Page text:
Nevadans facing 176 new laws next month
September 27, 2005
A total of 176 new laws approved by the 2005 Nevada Legislature will take effect Saturday. They range from creating new criminal penalties to changes in election laws and include attempts to solve a variety of problems raised by citizen groups and lawmakers themselves.
Several new laws deal with traffic safety and, particularly, teen drivers.
AB52 puts more restrictions on newly licensed teen drivers. It expands the ban on 16- and 17-year-old drivers having passengers who are also under age 18 from a minimum of 30 days to three months after getting a license.
It also provides that student drivers under 16 must have their permit for six months before getting a license and requires they wait six months after an accident if they were at fault.
But the law prohibits law enforcement from stopping teens solely to determine if they are unlawfully transporting passengers.
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That citation can be issued only if the officer discovers the violation after stopping the vehicle for another offense.
Despite the added restrictions, sponsor Sen. Barbara Cegavske, R-Las Vegas, charged it doesn’t go far enough and that teens should face many more driving restrictions.
AB348 prohibits the use of devices that change a traffic light. Many signals are now equipped with a strobe sensor that can change a signal from red to green. They are designed for use by police, fire and other emergency vehicles.
But individuals have been caught using them to turn the traffic lights green as they drive through traffic.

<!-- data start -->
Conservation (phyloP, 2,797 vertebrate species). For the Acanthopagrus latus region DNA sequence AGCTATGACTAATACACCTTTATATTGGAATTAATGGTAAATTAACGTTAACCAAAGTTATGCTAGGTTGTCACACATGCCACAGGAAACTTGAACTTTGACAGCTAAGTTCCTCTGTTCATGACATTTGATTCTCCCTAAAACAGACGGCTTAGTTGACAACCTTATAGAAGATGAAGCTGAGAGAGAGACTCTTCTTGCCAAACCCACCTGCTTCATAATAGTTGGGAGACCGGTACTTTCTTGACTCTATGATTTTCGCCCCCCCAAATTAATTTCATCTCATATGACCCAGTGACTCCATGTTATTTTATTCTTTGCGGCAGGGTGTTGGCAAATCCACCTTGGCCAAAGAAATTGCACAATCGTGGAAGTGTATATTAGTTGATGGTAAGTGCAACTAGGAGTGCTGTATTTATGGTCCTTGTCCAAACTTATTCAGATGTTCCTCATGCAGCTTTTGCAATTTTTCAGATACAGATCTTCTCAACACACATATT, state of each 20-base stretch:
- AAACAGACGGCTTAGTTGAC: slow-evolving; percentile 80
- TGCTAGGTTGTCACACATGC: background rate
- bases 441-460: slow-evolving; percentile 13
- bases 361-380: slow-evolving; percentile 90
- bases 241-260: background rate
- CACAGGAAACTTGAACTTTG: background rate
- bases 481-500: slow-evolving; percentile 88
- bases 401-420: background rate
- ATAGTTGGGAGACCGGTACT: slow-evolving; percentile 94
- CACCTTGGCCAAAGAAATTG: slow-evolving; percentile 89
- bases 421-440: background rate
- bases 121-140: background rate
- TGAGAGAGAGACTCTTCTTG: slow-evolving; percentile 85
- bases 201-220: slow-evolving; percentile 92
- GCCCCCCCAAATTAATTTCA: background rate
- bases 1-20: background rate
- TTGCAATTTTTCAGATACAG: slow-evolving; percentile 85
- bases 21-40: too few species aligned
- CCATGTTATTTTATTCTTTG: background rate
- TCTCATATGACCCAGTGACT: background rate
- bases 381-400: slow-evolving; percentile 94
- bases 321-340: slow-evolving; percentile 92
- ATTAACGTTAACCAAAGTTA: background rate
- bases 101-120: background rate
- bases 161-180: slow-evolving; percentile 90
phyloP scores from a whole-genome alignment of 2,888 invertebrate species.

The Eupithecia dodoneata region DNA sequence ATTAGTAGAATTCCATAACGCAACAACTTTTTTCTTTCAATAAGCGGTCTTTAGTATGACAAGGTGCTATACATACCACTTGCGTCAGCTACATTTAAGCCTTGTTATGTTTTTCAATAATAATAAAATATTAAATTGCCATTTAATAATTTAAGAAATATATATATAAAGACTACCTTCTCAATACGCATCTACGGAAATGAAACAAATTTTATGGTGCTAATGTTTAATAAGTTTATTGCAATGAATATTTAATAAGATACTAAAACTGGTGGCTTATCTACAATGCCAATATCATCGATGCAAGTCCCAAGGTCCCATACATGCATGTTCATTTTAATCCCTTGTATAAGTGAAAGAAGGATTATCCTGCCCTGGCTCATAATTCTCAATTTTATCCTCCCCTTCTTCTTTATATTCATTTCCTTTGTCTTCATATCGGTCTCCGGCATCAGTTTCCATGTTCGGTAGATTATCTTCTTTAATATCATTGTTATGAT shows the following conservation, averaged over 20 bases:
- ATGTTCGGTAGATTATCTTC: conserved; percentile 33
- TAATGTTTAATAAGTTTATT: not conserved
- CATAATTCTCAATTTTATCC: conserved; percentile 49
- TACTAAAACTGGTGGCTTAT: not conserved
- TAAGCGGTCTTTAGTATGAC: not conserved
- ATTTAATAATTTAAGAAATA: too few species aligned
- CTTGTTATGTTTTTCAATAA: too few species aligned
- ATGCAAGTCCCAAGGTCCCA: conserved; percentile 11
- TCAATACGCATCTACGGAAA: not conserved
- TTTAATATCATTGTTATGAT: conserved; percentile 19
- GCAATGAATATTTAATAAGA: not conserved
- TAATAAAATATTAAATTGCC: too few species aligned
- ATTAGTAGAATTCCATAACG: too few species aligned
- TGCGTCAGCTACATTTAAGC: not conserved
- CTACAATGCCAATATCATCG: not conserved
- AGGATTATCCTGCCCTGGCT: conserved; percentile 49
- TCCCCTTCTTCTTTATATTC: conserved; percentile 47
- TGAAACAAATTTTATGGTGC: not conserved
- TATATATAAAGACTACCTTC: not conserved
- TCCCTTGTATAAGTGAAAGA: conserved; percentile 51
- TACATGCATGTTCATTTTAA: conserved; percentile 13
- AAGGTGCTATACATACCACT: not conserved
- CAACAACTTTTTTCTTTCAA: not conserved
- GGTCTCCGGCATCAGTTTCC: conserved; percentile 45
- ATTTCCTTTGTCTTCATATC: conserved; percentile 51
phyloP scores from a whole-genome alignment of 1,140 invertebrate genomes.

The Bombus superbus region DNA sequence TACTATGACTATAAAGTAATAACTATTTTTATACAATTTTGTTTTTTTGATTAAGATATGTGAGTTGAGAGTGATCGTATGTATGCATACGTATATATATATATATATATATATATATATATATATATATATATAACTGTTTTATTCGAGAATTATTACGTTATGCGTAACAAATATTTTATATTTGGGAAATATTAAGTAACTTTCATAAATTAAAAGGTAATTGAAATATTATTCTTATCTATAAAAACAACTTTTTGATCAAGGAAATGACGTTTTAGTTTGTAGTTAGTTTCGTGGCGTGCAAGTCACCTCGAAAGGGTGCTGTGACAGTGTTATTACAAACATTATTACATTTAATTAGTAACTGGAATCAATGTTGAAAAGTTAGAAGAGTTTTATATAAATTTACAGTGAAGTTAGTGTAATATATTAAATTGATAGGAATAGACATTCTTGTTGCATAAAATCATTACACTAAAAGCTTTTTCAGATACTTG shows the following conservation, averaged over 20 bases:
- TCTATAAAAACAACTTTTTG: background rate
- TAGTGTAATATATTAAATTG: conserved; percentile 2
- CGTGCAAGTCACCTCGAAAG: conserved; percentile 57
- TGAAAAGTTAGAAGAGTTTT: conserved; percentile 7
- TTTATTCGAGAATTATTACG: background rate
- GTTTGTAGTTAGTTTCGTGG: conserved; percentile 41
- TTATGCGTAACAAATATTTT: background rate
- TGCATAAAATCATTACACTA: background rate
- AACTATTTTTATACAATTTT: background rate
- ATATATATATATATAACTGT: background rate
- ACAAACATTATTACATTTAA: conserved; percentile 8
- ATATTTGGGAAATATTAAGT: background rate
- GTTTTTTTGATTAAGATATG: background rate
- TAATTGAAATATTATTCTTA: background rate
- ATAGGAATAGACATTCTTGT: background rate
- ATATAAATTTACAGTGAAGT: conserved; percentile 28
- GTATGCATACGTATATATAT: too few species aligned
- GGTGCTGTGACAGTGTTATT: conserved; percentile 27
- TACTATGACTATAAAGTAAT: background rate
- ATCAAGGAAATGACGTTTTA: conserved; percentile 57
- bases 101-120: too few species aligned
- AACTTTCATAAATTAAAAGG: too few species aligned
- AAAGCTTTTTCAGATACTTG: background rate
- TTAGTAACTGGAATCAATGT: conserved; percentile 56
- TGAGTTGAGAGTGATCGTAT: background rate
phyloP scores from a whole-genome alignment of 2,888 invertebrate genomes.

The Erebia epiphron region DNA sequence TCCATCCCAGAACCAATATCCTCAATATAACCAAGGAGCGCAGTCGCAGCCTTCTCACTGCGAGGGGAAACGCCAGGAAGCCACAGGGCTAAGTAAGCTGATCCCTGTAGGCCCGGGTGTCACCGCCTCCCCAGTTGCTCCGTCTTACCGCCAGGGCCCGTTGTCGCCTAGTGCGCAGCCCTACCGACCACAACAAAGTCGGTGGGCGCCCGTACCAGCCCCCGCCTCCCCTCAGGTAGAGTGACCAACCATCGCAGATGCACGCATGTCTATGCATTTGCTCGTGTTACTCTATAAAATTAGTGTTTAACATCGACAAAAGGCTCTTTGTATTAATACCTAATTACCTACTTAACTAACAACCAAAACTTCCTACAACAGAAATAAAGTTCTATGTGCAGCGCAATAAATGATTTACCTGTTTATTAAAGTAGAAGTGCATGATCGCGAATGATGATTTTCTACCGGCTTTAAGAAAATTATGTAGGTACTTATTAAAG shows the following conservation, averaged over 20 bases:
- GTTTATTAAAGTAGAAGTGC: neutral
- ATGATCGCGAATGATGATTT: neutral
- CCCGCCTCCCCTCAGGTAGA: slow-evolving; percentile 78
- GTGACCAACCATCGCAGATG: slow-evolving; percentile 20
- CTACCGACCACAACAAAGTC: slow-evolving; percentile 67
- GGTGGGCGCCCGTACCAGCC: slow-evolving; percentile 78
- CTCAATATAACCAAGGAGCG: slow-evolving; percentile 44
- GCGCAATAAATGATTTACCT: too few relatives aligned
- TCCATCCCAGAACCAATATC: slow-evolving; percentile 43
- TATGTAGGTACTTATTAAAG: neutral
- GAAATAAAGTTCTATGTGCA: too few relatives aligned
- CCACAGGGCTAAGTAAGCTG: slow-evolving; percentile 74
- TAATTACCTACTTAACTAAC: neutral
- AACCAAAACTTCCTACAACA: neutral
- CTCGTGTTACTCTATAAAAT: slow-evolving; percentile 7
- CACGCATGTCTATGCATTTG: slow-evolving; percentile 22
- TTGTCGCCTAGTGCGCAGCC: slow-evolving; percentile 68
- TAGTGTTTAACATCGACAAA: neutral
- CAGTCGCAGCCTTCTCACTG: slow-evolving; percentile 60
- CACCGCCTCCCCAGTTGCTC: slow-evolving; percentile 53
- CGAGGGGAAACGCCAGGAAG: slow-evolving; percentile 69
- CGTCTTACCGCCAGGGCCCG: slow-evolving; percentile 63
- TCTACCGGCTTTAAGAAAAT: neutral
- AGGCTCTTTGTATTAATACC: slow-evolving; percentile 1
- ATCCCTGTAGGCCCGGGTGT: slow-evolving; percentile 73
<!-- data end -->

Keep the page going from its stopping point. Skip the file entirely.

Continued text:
The new law makes that illegal.
AB49 is important to the residents of Carson City and Virginia City. It allows the state to issue up to $25 million in either general obligation or revenue bonds to repair, reconstruct and modernize the Marlette Lake water system.
That historic system provides water to Carson City and Storey County through pipes which, in many places, are more than 100 years old. Engineers have complained for years that most of the water is lost through leaks before it ever reaches the capital’s water system or Virginia City.
AB170 gives Nevada’s smaller counties the ability to raise sales taxes by a quarter cent to help fund and operate libraries, parks, recreational programs and services for seniors. The option must be approved by voters in that county.
SB456 strengthens laws which prohibit holding another person in any form of involuntary servitude. It expands the definition of the crime to include not only threatening or causing physical harm and physically restraining the victim but concealing, destroying or confiscating passports and other governmental ID or documents, extortion, threatening financial harm and other forms of coercion.
Violators would face a minimum seven years in prison if any physical harm is proven, five years if no physical harm is found – and up to $50,000 in fines. The issue was raised because of reports of immigrants being forced to work for people in slave-like conditions.
AB169 is designed to give law enforcement more power to make owners of abandoned vehicles remove them from public land. Existing law requires they pay removal costs. The new law gives owners of abandoned vehicles 30 days to remove the vehicle and. If they don’t, it requires the Department of Motor Vehicles to suspend the registrations of all that person’s vehicles until they do.